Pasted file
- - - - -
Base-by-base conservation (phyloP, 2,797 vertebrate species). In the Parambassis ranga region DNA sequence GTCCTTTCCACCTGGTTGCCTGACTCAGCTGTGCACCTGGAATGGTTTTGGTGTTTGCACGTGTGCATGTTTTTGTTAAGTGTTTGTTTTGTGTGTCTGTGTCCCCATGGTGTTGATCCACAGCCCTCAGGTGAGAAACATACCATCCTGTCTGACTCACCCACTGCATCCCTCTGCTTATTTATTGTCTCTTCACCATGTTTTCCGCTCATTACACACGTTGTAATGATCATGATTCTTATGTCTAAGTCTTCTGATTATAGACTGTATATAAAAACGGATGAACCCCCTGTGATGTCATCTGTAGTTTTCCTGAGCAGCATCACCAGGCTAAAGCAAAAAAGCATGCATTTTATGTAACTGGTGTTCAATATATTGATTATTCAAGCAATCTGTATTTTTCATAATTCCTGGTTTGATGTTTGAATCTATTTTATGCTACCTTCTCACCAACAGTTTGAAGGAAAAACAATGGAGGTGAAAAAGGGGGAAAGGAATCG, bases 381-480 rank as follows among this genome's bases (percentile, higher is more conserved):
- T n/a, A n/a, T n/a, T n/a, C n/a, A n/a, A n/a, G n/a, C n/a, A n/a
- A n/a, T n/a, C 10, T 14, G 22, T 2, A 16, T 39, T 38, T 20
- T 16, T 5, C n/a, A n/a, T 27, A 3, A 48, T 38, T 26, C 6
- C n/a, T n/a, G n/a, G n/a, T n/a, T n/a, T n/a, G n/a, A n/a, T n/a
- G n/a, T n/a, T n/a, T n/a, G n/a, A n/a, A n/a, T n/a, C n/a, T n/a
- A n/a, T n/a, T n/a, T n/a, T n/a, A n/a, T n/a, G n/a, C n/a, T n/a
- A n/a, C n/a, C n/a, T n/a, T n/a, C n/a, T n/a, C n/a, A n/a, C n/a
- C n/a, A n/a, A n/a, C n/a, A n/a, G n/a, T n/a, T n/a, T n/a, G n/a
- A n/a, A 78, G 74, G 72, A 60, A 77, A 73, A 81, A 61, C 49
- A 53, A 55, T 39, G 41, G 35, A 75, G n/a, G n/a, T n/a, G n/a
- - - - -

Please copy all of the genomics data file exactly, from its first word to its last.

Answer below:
Base-by-base conservation (phyloP, 2,797 vertebrate species). In the Parambassis ranga region DNA sequence GTCCTTTCCACCTGGTTGCCTGACTCAGCTGTGCACCTGGAATGGTTTTGGTGTTTGCACGTGTGCATGTTTTTGTTAAGTGTTTGTTTTGTGTGTCTGTGTCCCCATGGTGTTGATCCACAGCCCTCAGGTGAGAAACATACCATCCTGTCTGACTCACCCACTGCATCCCTCTGCTTATTTATTGTCTCTTCACCATGTTTTCCGCTCATTACACACGTTGTAATGATCATGATTCTTATGTCTAAGTCTTCTGATTATAGACTGTATATAAAAACGGATGAACCCCCTGTGATGTCATCTGTAGTTTTCCTGAGCAGCATCACCAGGCTAAAGCAAAAAAGCATGCATTTTATGTAACTGGTGTTCAATATATTGATTATTCAAGCAATCTGTATTTTTCATAATTCCTGGTTTGATGTTTGAATCTATTTTATGCTACCTTCTCACCAACAGTTTGAAGGAAAAACAATGGAGGTGAAAAAGGGGGAAAGGAATCG, bases 381-480 rank as follows among this genome's bases (percentile, higher is more conserved):
- T n/a, A n/a, T n/a, T n/a, C n/a, A n/a, A n/a, G n/a, C n/a, A n/a
- A n/a, T n/a, C 10, T 14, G 22, T 2, A 16, T 39, T 38, T 20
- T 16, T 5, C n/a, A n/a, T 27, A 3, A 48, T 38, T 26, C 6
- C n/a, T n/a, G n/a, G n/a, T n/a, T n/a, T n/a, G n/a, A n/a, T n/a
- G n/a, T n/a, T n/a, T n/a, G n/a, A n/a, A n/a, T n/a, C n/a, T n/a
- A n/a, T n/a, T n/a, T n/a, T n/a, A n/a, T n/a, G n/a, C n/a, T n/a
- A n/a, C n/a, C n/a, T n/a, T n/a, C n/a, T n/a, C n/a, A n/a, C n/a
- C n/a, A n/a, A n/a, C n/a, A n/a, G n/a, T n/a, T n/a, T n/a, G n/a
- A n/a, A 78, G 74, G 72, A 60, A 77, A 73, A 81, A 61, C 49
- A 53, A 55, T 39, G 41, G 35, A 75, G n/a, G n/a, T n/a, G n/a